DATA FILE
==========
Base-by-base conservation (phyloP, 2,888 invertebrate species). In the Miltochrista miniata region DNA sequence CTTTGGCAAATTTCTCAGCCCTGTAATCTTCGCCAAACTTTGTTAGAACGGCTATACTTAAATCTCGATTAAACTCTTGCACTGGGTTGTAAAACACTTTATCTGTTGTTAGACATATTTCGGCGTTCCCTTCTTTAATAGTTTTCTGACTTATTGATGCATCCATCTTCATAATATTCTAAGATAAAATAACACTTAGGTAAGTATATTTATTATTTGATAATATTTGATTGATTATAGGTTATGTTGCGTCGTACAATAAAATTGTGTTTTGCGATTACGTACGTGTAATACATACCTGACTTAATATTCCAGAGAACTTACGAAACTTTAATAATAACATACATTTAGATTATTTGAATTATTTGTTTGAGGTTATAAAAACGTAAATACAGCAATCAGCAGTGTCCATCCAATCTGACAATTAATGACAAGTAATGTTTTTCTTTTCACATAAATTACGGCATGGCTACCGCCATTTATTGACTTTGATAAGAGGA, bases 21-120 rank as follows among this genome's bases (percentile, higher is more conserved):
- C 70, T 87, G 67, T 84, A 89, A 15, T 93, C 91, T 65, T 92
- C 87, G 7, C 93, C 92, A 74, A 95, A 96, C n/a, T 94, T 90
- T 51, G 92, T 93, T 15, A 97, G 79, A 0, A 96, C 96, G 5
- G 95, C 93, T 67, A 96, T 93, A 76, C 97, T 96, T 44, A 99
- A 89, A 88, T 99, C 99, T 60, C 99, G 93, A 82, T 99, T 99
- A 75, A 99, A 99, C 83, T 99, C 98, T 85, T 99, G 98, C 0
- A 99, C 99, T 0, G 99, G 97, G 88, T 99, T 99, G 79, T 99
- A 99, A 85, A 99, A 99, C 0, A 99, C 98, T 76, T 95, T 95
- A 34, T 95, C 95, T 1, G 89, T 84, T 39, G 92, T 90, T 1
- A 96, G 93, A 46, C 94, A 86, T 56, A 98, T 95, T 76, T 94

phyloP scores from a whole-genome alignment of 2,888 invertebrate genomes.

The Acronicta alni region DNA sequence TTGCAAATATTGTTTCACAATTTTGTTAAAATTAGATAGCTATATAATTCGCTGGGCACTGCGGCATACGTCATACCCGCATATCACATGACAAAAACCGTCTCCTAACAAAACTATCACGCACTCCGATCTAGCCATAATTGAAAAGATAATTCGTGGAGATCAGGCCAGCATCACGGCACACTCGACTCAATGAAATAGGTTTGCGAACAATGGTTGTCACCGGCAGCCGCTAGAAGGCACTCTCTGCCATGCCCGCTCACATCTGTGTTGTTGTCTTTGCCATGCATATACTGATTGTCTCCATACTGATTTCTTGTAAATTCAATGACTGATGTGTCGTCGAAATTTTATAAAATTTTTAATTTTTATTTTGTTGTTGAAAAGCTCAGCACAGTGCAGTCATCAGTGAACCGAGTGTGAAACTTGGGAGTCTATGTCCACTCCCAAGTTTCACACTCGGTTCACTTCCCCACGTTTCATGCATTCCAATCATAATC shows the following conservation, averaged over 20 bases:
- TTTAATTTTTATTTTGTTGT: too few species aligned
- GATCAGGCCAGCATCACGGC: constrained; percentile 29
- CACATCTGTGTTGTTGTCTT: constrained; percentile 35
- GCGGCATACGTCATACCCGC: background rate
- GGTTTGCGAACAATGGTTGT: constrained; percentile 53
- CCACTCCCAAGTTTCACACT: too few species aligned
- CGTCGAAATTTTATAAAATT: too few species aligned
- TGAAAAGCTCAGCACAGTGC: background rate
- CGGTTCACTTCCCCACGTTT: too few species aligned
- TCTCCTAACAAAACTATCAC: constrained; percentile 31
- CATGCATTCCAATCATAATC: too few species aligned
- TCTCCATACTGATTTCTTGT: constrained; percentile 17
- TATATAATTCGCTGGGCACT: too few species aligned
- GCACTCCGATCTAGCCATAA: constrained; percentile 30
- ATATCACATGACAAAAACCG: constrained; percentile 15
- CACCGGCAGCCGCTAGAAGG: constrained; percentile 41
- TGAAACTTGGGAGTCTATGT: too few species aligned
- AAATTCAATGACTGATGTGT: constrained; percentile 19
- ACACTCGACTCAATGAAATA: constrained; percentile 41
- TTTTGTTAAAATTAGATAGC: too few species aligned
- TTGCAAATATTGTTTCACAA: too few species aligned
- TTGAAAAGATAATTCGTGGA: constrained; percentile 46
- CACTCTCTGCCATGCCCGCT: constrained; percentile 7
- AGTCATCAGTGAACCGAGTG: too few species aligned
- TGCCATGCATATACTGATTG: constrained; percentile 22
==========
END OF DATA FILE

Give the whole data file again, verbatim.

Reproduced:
Base-by-base conservation (phyloP, 2,888 invertebrate species). In the Miltochrista miniata region DNA sequence CTTTGGCAAATTTCTCAGCCCTGTAATCTTCGCCAAACTTTGTTAGAACGGCTATACTTAAATCTCGATTAAACTCTTGCACTGGGTTGTAAAACACTTTATCTGTTGTTAGACATATTTCGGCGTTCCCTTCTTTAATAGTTTTCTGACTTATTGATGCATCCATCTTCATAATATTCTAAGATAAAATAACACTTAGGTAAGTATATTTATTATTTGATAATATTTGATTGATTATAGGTTATGTTGCGTCGTACAATAAAATTGTGTTTTGCGATTACGTACGTGTAATACATACCTGACTTAATATTCCAGAGAACTTACGAAACTTTAATAATAACATACATTTAGATTATTTGAATTATTTGTTTGAGGTTATAAAAACGTAAATACAGCAATCAGCAGTGTCCATCCAATCTGACAATTAATGACAAGTAATGTTTTTCTTTTCACATAAATTACGGCATGGCTACCGCCATTTATTGACTTTGATAAGAGGA, bases 21-120 rank as follows among this genome's bases (percentile, higher is more conserved):
- C 70, T 87, G 67, T 84, A 89, A 15, T 93, C 91, T 65, T 92
- C 87, G 7, C 93, C 92, A 74, A 95, A 96, C n/a, T 94, T 90
- T 51, G 92, T 93, T 15, A 97, G 79, A 0, A 96, C 96, G 5
- G 95, C 93, T 67, A 96, T 93, A 76, C 97, T 96, T 44, A 99
- A 89, A 88, T 99, C 99, T 60, C 99, G 93, A 82, T 99, T 99
- A 75, A 99, A 99, C 83, T 99, C 98, T 85, T 99, G 98, C 0
- A 99, C 99, T 0, G 99, G 97, G 88, T 99, T 99, G 79, T 99
- A 99, A 85, A 99, A 99, C 0, A 99, C 98, T 76, T 95, T 95
- A 34, T 95, C 95, T 1, G 89, T 84, T 39, G 92, T 90, T 1
- A 96, G 93, A 46, C 94, A 86, T 56, A 98, T 95, T 76, T 94

phyloP scores from a whole-genome alignment of 2,888 invertebrate genomes.

The Acronicta alni region DNA sequence TTGCAAATATTGTTTCACAATTTTGTTAAAATTAGATAGCTATATAATTCGCTGGGCACTGCGGCATACGTCATACCCGCATATCACATGACAAAAACCGTCTCCTAACAAAACTATCACGCACTCCGATCTAGCCATAATTGAAAAGATAATTCGTGGAGATCAGGCCAGCATCACGGCACACTCGACTCAATGAAATAGGTTTGCGAACAATGGTTGTCACCGGCAGCCGCTAGAAGGCACTCTCTGCCATGCCCGCTCACATCTGTGTTGTTGTCTTTGCCATGCATATACTGATTGTCTCCATACTGATTTCTTGTAAATTCAATGACTGATGTGTCGTCGAAATTTTATAAAATTTTTAATTTTTATTTTGTTGTTGAAAAGCTCAGCACAGTGCAGTCATCAGTGAACCGAGTGTGAAACTTGGGAGTCTATGTCCACTCCCAAGTTTCACACTCGGTTCACTTCCCCACGTTTCATGCATTCCAATCATAATC shows the following conservation, averaged over 20 bases:
- TTTAATTTTTATTTTGTTGT: too few species aligned
- GATCAGGCCAGCATCACGGC: constrained; percentile 29
- CACATCTGTGTTGTTGTCTT: constrained; percentile 35
- GCGGCATACGTCATACCCGC: background rate
- GGTTTGCGAACAATGGTTGT: constrained; percentile 53
- CCACTCCCAAGTTTCACACT: too few species aligned
- CGTCGAAATTTTATAAAATT: too few species aligned
- TGAAAAGCTCAGCACAGTGC: background rate
- CGGTTCACTTCCCCACGTTT: too few species aligned
- TCTCCTAACAAAACTATCAC: constrained; percentile 31
- CATGCATTCCAATCATAATC: too few species aligned
- TCTCCATACTGATTTCTTGT: constrained; percentile 17
- TATATAATTCGCTGGGCACT: too few species aligned
- GCACTCCGATCTAGCCATAA: constrained; percentile 30
- ATATCACATGACAAAAACCG: constrained; percentile 15
- CACCGGCAGCCGCTAGAAGG: constrained; percentile 41
- TGAAACTTGGGAGTCTATGT: too few species aligned
- AAATTCAATGACTGATGTGT: constrained; percentile 19
- ACACTCGACTCAATGAAATA: constrained; percentile 41
- TTTTGTTAAAATTAGATAGC: too few species aligned
- TTGCAAATATTGTTTCACAA: too few species aligned
- TTGAAAAGATAATTCGTGGA: constrained; percentile 46
- CACTCTCTGCCATGCCCGCT: constrained; percentile 7
- AGTCATCAGTGAACCGAGTG: too few species aligned
- TGCCATGCATATACTGATTG: constrained; percentile 22